|Classification:||Lead Mine Silver Mine|
|Light:||Incandescent Electric Light System|
|Address:||Grube Marie in der Kohlbach, Tel: +49-.|
|As far as we know this information was accurate when it was published (see years in brackets), but may have changed since then.
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The ore is a vein mineralisation which was formed during the subsidence of the Rhine Graben. The graben is bordered on the east and west side by a fault zone which was formed during the subsidence. The fissures which were created by this movement were filled in by pore water with dissolved minerals. The gangue rocks are quartz and baryte as well as ores with lead and a small copper and silver content. The lead was economically interesting because of its high content and the silver because of its high value.
Grube Marie in der Kohlbach (Marie in the Kohlbach mine) is a rather small show mine. A day gallery leads 50 m into the mountain and ends in a shaft chamber with a base area of about 5 m by 6 m. The entrance gallery was a water-solving gallery. The entrance gallery was a water-solving gallery, i.e. it was used to drain off the mine water. The shaft chamber has a mining shaft and a main shaft (inclined shaft) to the deep level 24 m below. Probably the most important archaeological find from the mine is a climbing board, which is a board with holes in the middle. It was used in a similar way to a ladder, the holes serving as steps. Miners refer to something like this as a ride, the movement of miners within the mine is called driving.
Ore mining in the Kohlbach Valley was first mentioned in a document in 1012. With this document, King Henry II granted the Gaugrafschaft Lobdengau to the diocese of Worms. However, he kept the Kohlbach Valley and the neighbouring Apfelbach Valley because ore mines were in operation there. The first mention of the Marie mine is from August 1291, when the then owners, the brothers Conrad II and Friedrich von Strahlenberg from neighbouring Schriesheim, placed the Marie mine under the control of Ludwig II, Count Palatine of the Rhine. However, they retained the right to half of the profits.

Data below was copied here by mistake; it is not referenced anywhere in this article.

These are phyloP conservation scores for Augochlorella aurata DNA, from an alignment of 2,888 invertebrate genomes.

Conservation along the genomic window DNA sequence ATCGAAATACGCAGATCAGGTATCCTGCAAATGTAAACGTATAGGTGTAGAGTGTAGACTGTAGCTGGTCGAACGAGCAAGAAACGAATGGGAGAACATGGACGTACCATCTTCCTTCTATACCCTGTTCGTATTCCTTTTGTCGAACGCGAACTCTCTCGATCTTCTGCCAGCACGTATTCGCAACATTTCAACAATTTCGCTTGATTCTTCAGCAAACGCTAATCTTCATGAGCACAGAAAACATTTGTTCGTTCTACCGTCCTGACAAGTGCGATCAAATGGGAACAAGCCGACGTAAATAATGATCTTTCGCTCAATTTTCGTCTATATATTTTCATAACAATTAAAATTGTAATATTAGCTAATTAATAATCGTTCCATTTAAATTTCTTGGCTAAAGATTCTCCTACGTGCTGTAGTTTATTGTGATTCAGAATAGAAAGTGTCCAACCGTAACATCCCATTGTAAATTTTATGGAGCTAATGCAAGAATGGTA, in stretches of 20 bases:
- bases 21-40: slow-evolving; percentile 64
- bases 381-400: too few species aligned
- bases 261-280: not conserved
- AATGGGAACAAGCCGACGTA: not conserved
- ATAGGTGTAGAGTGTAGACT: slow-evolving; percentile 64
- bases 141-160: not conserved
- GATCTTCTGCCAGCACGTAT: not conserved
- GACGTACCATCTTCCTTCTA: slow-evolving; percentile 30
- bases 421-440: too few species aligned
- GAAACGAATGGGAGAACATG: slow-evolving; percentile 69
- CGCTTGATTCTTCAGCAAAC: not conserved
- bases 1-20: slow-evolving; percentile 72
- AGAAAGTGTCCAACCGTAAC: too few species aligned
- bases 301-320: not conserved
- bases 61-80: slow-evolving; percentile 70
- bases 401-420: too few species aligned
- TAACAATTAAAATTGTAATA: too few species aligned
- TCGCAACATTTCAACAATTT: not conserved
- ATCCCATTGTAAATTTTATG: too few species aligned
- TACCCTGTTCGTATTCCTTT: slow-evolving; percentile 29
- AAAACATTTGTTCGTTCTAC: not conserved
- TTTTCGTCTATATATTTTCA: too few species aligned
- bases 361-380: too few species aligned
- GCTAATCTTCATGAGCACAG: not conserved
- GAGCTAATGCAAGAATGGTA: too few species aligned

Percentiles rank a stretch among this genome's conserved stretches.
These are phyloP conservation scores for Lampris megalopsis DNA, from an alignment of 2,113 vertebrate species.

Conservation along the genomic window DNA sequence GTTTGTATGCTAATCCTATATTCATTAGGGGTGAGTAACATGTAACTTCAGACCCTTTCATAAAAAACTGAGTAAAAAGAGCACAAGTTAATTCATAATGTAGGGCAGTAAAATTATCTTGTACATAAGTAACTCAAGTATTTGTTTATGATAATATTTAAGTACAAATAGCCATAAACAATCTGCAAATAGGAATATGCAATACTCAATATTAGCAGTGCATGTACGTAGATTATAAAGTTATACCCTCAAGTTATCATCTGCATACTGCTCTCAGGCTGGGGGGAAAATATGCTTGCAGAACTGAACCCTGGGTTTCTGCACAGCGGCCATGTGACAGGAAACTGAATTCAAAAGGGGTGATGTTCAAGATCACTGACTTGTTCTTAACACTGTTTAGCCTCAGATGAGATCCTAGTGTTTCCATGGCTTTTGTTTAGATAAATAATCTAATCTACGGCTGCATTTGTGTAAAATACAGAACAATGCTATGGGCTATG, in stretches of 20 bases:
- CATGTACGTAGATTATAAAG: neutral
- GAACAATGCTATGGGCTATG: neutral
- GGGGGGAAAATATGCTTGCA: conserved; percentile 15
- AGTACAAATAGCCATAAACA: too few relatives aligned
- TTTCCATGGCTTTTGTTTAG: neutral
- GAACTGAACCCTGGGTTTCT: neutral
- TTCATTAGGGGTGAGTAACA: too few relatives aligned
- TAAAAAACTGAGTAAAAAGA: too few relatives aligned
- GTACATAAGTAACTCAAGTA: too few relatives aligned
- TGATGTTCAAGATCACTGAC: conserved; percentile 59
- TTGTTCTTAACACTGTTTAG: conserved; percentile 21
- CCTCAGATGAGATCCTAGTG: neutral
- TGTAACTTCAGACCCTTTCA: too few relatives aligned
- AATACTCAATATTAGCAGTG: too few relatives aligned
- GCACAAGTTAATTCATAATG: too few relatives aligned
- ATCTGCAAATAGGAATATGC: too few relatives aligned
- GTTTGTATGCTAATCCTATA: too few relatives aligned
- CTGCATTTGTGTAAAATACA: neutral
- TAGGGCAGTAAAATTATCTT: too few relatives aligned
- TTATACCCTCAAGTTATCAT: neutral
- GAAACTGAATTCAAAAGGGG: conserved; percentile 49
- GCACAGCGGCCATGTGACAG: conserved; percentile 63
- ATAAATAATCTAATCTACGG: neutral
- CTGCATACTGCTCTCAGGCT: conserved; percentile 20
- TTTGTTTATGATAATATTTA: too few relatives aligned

Over the centuries, various documents give an insight into various owners of the mine, but more precise information about mining is hard to find. However, the years from 1474 to 1504 and from 1771 to 1782 seem to have been particularly productive. In the case of the second phase, this was probably due to the fact that the Deep Adit, most of which is now flooded, had been completed shortly before. It drained the deep part of the mine, the water was then lifted by pumps into the gallery of the show mine and led into the Kohlbach. The end of mining activities in 1783 seems to have been a consequence of the exhaustion of the deposit. Various prospecting attempts until 1936 were unsuccessful.
Since 1995, the mine has been excavated and investigated by the AG Altbergbau Odenwald. This later became the Altbergbau Bergstraße-Odenwald e. V. association, which opened the mine as an exhibition mine in 2008 and still operates it today. Despite its small size, all historical mining techniques are presented in the mine. The mine is a geopoint of the Bergstraße-Odenwald Geo-Nature Park.